Malaria Control & Elimination

ISSN: 2470-6965

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Global Infections 2019: Influence of injectate volume on paravertebral spread in erector spinae plane block: An endoscopic and anatomical evaluation - You-Jin Choi - Yonsei University College of Medicine


You-Jin Choi

The paravertebral spread that happens after erector spinae plane block may be volume-dependent. This cadaveric study was undertaken to compare the extent of paravertebral spread in erector spinae plane block using different types of dye volumes. After randomization, fourteen erector spinae plane blocks were performed bilaterally with either 10 ml or 30 ml dye at the level of T5 in seven un-embalmed cadavers. Direct visualization of paravertebral space by endoscopy was done immediately after injections. The back regions were also dissected and dye spread and nerve involvements were investigated. A total of five 10 ml injections and seven 30 ml injections were completed for both endoscopic and anatomical analysis. No paravertebral spread was observed by endoscopy after any of the 10 ml injections. Dye spread to spinal nerves at intervertebral foramen was identified by endoscopy at adjacent levels of T5 (median: three levels) in all 30 ml injections. Upon anatomical dissection, all blocks were consistently joined with posterior and lateral spread to back muscles and fascial layers, especially in 30 ml injections, which showed greater dye expansion. In one 30 ml injection, sympathetic nerve involvement and epidural spread was observed at injection site level. Although paravertebral spread following erector spinae plane block increased in a volume-dependent manner, this increase was variable and not pronounced. As injectate volume increased for erector spinae block, injectate spread to the back muscles and fascial layers seemed to be more predominantly increased, rather than the extent of paravertebral spread.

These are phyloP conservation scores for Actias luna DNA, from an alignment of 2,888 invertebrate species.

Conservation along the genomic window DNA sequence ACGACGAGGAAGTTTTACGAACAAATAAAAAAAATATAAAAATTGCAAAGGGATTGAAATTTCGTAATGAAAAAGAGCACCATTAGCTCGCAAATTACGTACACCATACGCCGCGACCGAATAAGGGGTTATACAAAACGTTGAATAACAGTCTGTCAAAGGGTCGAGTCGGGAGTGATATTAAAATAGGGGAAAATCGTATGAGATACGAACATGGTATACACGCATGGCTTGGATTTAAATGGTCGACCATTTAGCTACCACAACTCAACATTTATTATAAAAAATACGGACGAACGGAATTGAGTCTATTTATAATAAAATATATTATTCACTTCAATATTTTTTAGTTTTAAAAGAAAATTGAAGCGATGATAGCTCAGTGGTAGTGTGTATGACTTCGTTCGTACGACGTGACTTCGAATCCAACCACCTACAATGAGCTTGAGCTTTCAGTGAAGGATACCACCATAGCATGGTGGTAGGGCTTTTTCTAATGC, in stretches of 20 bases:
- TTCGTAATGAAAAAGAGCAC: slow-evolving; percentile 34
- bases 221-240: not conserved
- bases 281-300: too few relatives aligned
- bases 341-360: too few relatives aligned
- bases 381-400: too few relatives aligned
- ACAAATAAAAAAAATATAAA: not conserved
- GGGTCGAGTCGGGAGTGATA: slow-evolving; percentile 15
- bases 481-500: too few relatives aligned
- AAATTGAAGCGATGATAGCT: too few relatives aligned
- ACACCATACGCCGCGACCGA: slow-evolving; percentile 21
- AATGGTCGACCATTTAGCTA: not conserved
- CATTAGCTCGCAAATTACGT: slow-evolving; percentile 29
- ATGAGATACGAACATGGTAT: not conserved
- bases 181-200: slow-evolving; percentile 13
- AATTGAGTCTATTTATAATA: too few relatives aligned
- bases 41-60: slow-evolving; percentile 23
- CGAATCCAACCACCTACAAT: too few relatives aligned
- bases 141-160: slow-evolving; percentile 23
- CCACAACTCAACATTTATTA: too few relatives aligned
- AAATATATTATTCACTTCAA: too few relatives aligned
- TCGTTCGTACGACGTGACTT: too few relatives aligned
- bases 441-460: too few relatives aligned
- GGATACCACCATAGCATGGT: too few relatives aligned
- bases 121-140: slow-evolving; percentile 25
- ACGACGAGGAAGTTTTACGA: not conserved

Conventional thoracic paravertebral block is a well-developed technique for analgesia of the thoracic wall in various clinical settings, including thoracic surgery, breast surgery, rib fractures, and chronic neuropathic pain. However, there is a potential risk of pneumothorax or unintentional neuraxial injection. Recently, an erector spinae plane (ESP) block with the, use of a more superficial needle placement than that used in the conventional method was introduced and is gaining popularity. The ESP block targets the fascial plane deep to the erector spinae muscles at the tip of the transverse processes. Therefore, this technique is less probable to approach the pleura and incur attendant risks than the conventional method.
The Institutional Review Board approved the study for exemption from formal review. All cadavers used in the present study were legally donated to the Surgical Anatomy Education Centre at our institution. Twelve ESP blocks were arranged on the right and left sides of the posterior thoracic region in seven unembalmed cadavers except for two cases of unexpected pleural puncture using the 10 ml injection. Each cadaver underwent one ESP block with 10 ml of dye and one with 30 ml of dye, and the choice of which side was used for which volume was made randomly.
The anatomical dissection, most of the dye was located in the fascial layer of the erector spinae muscle group and external intercostal muscles in both ESP blocks (10 ml and 30 ml). In the 30 ml ESP blocks, we observed dye spread to posterior fascial layers of the erector spinae muscles in the craniocaudal direction, but dye spread was barely observed in the retro laminar plane medially and vertically. Above all, lateral spread to the posterior layer of the thoracolumbar fascia and external intercostal muscles was predominantly observed when a larger extent of dye spread occurred using 30 ml of dye (Fig 3A). No dye penetrated the external intercostal muscles; therefore, no dye was noticed in the space between the internal and innermost intercostal muscles, and no intercostal nerve involvement was observed regardless of the volume of dye used (Fig 3B). The number of stained thoracic spinal nerves in the intervertebral foremen was exactly the same with the endoscopic evaluation and the anatomical dissection. There was no clear intersegmental dye spread between corresponding vertebral levels within the paravertebral space in all blocks. In one 30 ml ESP block, sympathetic nerve involvement and epidural spread was observed, but they were limited to the T5 injection site level.
In conclusion, ESP blocks with a low volume of injectate, such as 10 ml, do not result in paravertebral spread. Although paravertebral spread following ESP block volume-dependently increased in this study, injectate spread to the back muscles and fascial layers seemed to be more predominantly increased compared with the extent of paravertebral spread. These findings should be verified by calculating the extent of sensory blocks and the actual analgesic effects following ESP blocks with different injectate volumes in living subjects.


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